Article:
(Rickshaw Inn, Takayama)
You know how I said I wasn’t a red meat girl? That might change.
I decided to give the Hida beef another shot, this time at a place listed in both the LP and on the restaurant map the staff here gave me – Yamatakegyu. It wasn’t nearly as posh looking as the last place, and when I slunk up the stairs the owner pounced on me with a huge welcome. He claimed to speak no English, and hoisted up another customer of his to explain the way his restaurant worked. An open freezer was packed full of fresh steaks, from which I could choose my cut. From there, I could grab a plate and fill it with whatever and as many vegetables I desired, for a mere 420 yen. He’s a fibber, his English was quite good and he could have explained it all perfectly well. I went with the amount he recommended, grabbed some capiscum, something that is not quite an eggplant, and something that was entirely unidentifiable which looked like potato and certainly wasn’t.
Each table was set up with a charcoal grill in the centre. He brought out my plate of raw dead animal, and made sure I had not just one, but two different sauces, and plenty of freshly ground black pepper. Off I went.
You know, I haven’t really eaten any red meat for over a month. And this freshly grilled steak with pepper and sauce was just…oooh my fucking god. That was so good. So unbelievably fucking good. And play food too! I messed around flicking meat and vegies all over the grill, so that each piece was exactly to my liking.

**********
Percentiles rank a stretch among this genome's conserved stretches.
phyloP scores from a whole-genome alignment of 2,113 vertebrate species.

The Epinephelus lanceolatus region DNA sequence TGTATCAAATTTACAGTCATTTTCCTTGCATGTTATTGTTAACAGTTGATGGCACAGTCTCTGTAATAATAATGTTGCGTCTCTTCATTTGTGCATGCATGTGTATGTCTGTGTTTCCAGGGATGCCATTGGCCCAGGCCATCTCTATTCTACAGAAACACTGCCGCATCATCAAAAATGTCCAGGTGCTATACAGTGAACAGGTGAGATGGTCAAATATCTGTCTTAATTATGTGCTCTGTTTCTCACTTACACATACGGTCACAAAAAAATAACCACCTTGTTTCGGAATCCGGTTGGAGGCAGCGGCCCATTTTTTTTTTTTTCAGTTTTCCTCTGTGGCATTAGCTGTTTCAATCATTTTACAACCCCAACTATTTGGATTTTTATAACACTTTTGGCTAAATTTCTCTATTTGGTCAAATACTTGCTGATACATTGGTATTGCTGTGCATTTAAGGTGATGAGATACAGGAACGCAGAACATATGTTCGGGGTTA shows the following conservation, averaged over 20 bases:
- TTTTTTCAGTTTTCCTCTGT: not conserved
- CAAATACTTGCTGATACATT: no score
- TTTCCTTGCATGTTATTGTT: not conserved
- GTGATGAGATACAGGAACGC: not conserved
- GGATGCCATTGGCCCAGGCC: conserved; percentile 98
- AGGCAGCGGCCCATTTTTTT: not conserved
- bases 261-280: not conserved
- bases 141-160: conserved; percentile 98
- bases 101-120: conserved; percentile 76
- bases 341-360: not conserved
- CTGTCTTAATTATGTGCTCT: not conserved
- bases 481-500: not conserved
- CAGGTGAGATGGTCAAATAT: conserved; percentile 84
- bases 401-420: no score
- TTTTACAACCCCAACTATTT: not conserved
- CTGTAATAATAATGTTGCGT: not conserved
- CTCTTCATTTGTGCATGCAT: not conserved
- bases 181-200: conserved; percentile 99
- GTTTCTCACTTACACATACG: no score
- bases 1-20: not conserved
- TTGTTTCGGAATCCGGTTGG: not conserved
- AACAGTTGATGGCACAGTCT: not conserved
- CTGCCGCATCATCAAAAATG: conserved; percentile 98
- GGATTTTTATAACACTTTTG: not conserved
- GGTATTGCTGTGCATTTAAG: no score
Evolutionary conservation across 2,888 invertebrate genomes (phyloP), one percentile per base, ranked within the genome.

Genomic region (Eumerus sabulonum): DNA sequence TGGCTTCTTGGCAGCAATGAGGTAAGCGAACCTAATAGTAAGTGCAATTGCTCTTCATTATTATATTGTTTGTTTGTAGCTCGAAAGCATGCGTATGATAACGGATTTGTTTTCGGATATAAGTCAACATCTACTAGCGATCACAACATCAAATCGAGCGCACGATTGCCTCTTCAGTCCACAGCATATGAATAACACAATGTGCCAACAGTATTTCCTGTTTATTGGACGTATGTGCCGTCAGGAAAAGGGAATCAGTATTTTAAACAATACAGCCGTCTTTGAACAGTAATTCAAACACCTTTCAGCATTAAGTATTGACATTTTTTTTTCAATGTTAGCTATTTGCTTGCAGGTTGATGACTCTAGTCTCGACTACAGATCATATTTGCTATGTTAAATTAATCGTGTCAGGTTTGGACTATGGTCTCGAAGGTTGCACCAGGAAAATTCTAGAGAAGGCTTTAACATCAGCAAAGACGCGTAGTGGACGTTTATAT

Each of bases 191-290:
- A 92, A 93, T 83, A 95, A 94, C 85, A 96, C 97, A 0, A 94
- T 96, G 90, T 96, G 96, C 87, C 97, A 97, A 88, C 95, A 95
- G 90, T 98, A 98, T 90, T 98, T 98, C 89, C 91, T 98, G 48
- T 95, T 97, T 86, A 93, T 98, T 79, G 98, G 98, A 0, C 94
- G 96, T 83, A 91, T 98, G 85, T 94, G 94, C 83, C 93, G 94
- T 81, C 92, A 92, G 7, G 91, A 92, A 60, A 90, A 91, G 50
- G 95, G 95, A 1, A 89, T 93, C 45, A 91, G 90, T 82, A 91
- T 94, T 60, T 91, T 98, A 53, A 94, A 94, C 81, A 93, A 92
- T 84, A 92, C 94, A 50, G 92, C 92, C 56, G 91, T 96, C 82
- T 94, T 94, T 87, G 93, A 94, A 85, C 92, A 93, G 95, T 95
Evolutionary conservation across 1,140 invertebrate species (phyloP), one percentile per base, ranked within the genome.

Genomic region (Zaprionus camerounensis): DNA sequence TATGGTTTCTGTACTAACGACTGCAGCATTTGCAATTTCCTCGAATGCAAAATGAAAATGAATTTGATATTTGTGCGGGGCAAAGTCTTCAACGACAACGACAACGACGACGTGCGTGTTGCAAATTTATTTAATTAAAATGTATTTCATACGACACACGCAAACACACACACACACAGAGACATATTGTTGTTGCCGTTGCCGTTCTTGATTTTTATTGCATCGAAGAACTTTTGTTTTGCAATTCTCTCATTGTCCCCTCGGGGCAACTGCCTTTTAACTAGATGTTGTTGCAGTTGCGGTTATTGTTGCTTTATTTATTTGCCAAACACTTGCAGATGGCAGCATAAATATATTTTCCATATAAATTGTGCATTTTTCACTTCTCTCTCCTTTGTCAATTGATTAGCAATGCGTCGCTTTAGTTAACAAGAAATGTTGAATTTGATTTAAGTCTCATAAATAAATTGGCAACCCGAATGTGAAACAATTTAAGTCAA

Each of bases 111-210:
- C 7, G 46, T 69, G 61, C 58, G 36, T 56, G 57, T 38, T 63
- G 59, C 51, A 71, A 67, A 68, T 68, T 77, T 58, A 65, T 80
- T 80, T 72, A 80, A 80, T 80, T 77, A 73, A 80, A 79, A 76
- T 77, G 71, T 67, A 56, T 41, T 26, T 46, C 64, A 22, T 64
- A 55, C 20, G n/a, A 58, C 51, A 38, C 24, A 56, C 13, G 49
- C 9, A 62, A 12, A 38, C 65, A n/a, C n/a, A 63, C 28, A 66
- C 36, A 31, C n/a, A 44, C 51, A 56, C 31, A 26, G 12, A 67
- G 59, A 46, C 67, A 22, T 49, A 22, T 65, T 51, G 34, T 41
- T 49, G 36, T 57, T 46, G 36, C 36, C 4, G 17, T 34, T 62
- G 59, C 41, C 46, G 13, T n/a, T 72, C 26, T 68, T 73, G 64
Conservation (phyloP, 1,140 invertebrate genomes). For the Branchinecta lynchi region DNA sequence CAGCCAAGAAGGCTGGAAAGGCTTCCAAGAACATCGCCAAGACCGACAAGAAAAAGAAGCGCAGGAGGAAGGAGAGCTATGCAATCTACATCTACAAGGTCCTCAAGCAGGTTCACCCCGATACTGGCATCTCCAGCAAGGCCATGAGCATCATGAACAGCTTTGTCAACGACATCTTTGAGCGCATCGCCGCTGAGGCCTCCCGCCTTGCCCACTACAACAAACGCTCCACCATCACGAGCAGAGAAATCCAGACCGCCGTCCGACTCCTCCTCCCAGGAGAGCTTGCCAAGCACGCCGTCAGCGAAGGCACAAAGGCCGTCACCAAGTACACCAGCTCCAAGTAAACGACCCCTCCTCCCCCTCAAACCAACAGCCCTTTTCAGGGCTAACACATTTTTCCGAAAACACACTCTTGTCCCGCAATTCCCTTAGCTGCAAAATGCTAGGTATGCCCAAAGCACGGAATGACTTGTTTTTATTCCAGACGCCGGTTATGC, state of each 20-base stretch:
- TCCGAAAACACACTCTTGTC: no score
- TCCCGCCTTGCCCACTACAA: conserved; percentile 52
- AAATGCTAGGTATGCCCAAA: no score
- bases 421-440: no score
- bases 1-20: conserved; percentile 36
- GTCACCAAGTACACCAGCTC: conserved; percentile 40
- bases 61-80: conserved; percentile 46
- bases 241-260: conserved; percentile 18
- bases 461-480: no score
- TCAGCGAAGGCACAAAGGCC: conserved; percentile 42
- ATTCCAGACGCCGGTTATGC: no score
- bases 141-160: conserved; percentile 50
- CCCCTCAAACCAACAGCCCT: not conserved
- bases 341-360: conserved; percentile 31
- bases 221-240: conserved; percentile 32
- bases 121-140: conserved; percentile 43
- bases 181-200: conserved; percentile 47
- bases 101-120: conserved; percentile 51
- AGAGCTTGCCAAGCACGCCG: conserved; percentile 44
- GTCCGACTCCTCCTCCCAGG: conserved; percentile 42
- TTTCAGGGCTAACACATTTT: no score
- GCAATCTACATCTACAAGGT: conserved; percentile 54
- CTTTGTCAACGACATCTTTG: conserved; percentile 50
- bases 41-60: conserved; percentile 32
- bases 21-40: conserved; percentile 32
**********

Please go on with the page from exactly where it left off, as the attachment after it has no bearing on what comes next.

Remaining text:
The owner had himself a great time. He brought out posters of the matsuri and the giant floats, telling I and the other foreigners all about the festival, the greatness of Hida beef, that Takayama was the centre of Japan. These people are proud of their town.
I don’t think my body was against a little hit of iron, either.
Unfortunately, I’ve developed a bad habit of eating dessert. Just as there’s no one to tell me red bean cakes aren’t an appropriate breakfast, there’s also no one to tell me to lay off dessert. I might as well get away with it while I can.
Ice cream at the ready, I settled in the Rickshaw’s lounge, and flipped through a National Geographic article on the depletion of the ocean’s fish stocks. Specific focus was given to the bluefin tuna, which is highly overfished and equally highly prized as sushi meat.
I must be more tired than I realise. Reading about the state of the ocean made my eyes hot.
By chance, I haven’t eaten much tuna the whole month I’ve been here. I’ve eaten plenty of seafood though, and do so back home too. I feel obligated to reduce the amount of fish and seafood in my diet, although I’m not that inclined to replace it with meat. Maybe I’ll live on tofu.
Procrastination time is at an end. I must shower, and then do that thing I don’t like doing: pack.